Triple Talaq and Women’s Rights in the Indian Supreme Court

by | Oct 13, 2017

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About Bhagirath Ashiya

Bhagirath Ashiya is an associate at a law firm based in Bangalore. He takes keen interest in legal issues pertaining to public policy and international arbitration.


Bhagirath Ashiya, “Triple Talaq and Women’s Rights in the Indian Supreme Court” (OxHRH Blog, 13 October 2017) <> [Date of Access]

The Indian Supreme Court’s multi-religious Constitutional bench, in its much anticipated majority decision in the Shayara Bano case, has ruled the practice of triple talaq to be unconstitutional. The practice of triple talaq allows a Muslim man to divorce his wife instantaneously by pronouncing the word ‘talaq’ three times. This resulted in numerous social media platforms being used to divorce Muslim women. It should also be noted that 23 Muslim majority countries have reformed their personal laws by abolishing triple talaq.

There has been stark opposition in India to the idea of courts adjudicating religious practices, on the basis that to do so would interfere with religious freedom, which is protected by Article 25 of the Constitution. The major issue before the court was therefore whether, in light of Article 25, personal laws (i.e. “uncodified religious law”) could be subjected to constitutional principles. The judgment has done little to dispel this controversy, because it was given by a narrow majority, and there are contradictions in the reasoning adopted.

There were two essential questions that the Supreme Court had to deal with, in order to test the legality of triple talaq. The first was whether the practice of triple talaq could be subjected to judicial review at all, and the second was whether it was an ‘essential religious practice’ protected under Article 25.

Judicial Review of Triple Talaq

 The protection of the rights of Muslim women has always had political overtones, as can be seen in the Supreme Court’s decisions in Shah Bano and Daniel Latifi. Judicial review of personal laws has been politically and legally controversial because Article 13 of the Constitution had been interpreted by the Bombay High Court to exclude them from the scope of judicial review.

The majority decision is itself divided on this question. Two of the majority (Justices Nariman and Lalit) held that, because triple talaq is provided for in the Muslim Personal Law Act, 1937 (MPL Act), and legislation is reviewable under Article 13, the practice could be judicially reviewed. Justice Kurien Joseph arrived at the same conclusion, but did so based on the rationale that triple talaq does not in any event form part of Muslim Personal Law. He held that “what is bad in theology is bad in law as well,” and rejected the argument that the MPL Act codified this “bad theology.” The minority, on the other hand, held that triple talaq did not fall within the scope of judicial review under Article 13.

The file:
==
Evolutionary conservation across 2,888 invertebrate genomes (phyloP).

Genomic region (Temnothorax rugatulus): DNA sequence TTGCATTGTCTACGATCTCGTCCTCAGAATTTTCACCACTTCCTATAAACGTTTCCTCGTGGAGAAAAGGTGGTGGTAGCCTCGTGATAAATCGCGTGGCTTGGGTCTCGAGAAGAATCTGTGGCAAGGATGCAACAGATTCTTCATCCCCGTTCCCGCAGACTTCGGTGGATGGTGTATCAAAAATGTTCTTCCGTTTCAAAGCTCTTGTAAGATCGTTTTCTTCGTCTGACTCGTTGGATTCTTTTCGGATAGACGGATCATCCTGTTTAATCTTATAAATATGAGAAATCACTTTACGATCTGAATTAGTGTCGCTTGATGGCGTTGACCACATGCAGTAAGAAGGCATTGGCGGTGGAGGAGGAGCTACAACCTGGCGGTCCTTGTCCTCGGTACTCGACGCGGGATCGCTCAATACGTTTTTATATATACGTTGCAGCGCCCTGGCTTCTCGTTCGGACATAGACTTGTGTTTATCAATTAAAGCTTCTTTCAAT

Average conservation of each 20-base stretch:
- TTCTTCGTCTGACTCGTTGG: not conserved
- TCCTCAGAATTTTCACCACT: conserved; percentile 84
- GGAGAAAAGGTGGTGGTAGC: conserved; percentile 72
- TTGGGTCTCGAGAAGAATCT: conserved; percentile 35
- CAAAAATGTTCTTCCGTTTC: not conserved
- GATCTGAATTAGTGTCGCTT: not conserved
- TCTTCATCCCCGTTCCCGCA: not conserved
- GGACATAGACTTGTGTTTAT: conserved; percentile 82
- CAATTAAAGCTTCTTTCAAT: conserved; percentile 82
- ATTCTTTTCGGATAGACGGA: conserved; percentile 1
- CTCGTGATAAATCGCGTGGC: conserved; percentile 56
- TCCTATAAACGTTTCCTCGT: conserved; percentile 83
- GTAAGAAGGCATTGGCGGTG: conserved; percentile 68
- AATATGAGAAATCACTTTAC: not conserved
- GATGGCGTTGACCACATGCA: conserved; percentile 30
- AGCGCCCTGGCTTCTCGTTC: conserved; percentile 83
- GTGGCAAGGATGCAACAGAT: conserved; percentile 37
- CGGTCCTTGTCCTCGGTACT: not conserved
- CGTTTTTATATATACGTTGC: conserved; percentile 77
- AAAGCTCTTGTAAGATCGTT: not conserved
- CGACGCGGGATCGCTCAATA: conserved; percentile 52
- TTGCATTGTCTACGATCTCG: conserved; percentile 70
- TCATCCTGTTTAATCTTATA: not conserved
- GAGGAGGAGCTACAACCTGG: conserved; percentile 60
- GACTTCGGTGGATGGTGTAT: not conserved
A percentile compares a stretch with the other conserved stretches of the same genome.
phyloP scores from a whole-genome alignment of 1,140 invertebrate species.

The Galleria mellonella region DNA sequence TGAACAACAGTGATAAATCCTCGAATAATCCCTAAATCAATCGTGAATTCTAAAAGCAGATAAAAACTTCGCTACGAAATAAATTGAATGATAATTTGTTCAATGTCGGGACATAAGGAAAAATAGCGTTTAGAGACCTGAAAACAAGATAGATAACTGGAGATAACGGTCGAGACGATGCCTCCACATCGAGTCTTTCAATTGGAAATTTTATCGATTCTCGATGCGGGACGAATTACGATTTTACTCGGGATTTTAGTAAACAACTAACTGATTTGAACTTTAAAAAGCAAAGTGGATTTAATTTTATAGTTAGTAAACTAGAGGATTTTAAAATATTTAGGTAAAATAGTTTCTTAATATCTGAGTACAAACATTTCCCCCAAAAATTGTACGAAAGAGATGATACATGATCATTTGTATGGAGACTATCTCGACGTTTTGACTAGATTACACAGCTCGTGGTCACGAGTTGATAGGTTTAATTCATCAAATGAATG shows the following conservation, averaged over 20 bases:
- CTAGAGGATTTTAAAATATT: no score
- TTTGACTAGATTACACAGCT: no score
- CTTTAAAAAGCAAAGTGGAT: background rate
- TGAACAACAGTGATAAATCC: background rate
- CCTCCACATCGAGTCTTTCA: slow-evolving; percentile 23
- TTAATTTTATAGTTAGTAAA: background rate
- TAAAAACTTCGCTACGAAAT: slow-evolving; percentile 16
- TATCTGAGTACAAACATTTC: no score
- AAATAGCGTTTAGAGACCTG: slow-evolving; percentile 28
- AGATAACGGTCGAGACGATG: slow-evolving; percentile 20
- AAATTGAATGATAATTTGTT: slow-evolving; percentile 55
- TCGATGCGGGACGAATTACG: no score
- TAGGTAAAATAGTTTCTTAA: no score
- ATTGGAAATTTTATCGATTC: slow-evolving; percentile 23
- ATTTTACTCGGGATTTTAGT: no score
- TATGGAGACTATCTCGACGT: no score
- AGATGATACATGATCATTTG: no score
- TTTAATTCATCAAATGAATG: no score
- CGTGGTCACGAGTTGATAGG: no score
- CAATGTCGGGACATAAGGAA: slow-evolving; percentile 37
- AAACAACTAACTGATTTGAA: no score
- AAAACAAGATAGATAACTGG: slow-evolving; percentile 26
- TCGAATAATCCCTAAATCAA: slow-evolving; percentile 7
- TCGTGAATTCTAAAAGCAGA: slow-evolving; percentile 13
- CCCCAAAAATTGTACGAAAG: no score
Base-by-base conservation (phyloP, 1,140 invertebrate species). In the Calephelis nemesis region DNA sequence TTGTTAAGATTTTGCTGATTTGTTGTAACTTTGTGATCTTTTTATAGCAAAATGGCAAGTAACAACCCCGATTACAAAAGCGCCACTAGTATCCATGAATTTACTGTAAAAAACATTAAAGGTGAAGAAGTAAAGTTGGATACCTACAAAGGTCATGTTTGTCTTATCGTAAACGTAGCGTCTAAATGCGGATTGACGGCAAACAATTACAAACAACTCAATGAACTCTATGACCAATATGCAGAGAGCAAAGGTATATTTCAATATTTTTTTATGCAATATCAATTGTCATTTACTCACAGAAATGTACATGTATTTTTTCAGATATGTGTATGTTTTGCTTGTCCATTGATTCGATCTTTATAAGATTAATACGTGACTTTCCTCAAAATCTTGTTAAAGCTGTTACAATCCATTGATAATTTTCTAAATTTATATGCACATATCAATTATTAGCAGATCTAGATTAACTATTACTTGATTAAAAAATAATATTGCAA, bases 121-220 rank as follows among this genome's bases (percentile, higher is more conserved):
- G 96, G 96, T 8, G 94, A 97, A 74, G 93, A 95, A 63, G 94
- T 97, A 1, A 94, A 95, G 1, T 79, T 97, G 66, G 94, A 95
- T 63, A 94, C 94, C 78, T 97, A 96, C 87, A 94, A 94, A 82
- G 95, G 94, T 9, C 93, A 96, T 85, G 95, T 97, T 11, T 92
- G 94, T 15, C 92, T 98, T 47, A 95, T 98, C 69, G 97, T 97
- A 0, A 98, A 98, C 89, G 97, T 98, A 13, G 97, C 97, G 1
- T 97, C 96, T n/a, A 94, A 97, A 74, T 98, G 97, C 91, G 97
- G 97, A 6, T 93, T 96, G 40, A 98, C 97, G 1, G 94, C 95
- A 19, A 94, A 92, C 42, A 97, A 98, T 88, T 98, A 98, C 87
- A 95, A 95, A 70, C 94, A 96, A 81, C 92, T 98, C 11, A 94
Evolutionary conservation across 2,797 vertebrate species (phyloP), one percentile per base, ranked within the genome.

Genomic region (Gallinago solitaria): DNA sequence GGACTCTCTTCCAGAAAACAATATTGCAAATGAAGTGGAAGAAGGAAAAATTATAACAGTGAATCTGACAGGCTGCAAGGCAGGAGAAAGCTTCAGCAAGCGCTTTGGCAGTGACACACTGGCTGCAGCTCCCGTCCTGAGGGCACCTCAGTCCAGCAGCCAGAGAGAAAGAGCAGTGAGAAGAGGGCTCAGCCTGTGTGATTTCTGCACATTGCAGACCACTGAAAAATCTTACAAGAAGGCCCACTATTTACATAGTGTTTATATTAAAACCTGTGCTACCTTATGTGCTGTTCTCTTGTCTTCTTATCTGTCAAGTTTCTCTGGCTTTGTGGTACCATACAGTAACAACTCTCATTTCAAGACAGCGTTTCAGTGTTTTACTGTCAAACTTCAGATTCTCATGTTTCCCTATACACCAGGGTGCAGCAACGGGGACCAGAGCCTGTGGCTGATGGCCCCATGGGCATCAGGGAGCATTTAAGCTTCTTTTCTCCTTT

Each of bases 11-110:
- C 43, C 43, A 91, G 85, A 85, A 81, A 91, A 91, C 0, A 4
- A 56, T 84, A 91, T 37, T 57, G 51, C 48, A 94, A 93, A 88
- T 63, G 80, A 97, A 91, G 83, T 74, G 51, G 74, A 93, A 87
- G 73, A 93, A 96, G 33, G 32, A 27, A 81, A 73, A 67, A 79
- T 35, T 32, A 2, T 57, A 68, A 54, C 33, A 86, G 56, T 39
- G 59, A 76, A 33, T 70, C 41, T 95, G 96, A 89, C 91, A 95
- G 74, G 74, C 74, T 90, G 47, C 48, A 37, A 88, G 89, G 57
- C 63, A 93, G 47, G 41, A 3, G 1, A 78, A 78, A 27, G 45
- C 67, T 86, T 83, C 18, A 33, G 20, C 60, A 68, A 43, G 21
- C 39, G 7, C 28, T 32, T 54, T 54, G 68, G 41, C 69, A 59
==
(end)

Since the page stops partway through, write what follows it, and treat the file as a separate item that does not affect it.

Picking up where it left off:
The Quagmire of Essential Religious Practice

The second question was whether triple talaq constitutes a religious practice protected under Article 25, which protects only essential religious practices. This is important because it determines the standard of review the court will apply: if a practice is not protected by Article 25, it can be subject to review for ‘arbitrariness’ under Article 14 of the Constitution (as part of the right to equality). If it is protected, then it cannot be subject to the rigors of Article 14, and any limitations must instead be reviewed under Article 25(1).

An essential or integral part or practice of a religion refers to the core beliefs and practices, which are fundamental to that religion. Further, if religious practices are optional and not mandatory in a religion, then the Supreme Court has held such practices to be non-essential. The majority opinion held that triple talaq is not an essential practice in Islam, concluding, on an analysis of Islamic jurisprudence, that triple talaq constitutes an irregular practice of divorce under the Hanafi school of Islam. This meant that triple talaq was not protected by Article 25 and was thereby subject to the Article 14 test of arbitrariness.  The test states that if a law is “disproportionate, excessive or otherwise manifestly unreasonable,” then it is violative of Article 14.

On this basis, the Supreme Court (Justices Nariman and Lalit) held the practice of triple talaq to be inconsistent with the right to equality under Article 14, as it gives arbitrary unilateral powers to men to divorce Muslim women, without any form of reconciliation (which is mandated in Islamic jurisprudence).

The minority opinion held that triple talaq was an essential religious practice, based on it being practiced with the approval of the religious denomination. This opinion without substantive analysis is contrary to the jurisprudence of the Supreme Court, as not all practices which are sanctioned by a religion are considered integral to that religion.


There are three points to take away from the case. Firstly, the Supreme Court missed an opportunity to subject uncodified personal laws directly to judicial review, rather than indirectly through the MPL Act, which is disappointing as certain discriminatory religious practices continue. Second, the judgment seems to provide ample scope to test the practices of polygamy and nikah halala against constitutional principles. These remain unaddressed by the Supreme Court. Finally, it is interesting to note that, in answering both questions, the judges varied in the extent of their willingness to investigate what amounts to a religious practice. Unlike the minority, the majority were willing to investigate substantive doctrines of Islam, and require triple talaq to be theologically correct and integral to the religion before being protected by Article 25.

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